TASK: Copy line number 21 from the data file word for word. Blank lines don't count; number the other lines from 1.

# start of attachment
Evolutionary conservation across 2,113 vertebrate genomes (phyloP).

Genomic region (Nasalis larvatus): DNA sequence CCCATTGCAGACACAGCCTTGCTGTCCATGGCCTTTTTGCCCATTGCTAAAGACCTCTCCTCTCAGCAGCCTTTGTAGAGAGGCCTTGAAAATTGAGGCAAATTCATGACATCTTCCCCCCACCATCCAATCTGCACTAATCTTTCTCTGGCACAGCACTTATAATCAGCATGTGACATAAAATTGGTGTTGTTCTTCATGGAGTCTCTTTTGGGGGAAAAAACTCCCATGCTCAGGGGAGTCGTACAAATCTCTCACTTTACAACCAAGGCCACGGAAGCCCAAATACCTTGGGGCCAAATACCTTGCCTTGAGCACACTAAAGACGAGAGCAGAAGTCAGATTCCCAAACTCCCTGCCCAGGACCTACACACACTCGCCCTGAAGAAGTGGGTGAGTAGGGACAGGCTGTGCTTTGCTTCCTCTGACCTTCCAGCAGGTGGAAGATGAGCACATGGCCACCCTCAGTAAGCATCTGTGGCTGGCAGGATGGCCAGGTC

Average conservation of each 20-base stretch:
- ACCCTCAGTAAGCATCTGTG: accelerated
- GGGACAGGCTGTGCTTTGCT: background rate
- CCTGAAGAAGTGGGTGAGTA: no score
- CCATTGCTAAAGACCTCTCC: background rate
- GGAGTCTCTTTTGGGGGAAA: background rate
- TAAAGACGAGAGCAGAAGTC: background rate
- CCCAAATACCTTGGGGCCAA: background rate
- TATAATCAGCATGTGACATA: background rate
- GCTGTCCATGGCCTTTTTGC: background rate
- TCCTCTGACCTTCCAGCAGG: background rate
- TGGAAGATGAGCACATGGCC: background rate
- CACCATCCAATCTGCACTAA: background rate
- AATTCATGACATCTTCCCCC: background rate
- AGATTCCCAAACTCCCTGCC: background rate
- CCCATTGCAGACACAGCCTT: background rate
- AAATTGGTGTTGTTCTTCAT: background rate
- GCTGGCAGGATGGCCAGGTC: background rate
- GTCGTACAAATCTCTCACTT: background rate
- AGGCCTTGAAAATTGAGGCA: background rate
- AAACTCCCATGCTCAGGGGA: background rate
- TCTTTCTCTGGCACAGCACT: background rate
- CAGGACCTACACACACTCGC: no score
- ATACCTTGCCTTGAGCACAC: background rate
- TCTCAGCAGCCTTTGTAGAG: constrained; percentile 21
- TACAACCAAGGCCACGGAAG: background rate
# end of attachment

- GTCGTACAAATCTCTCACTT: background rate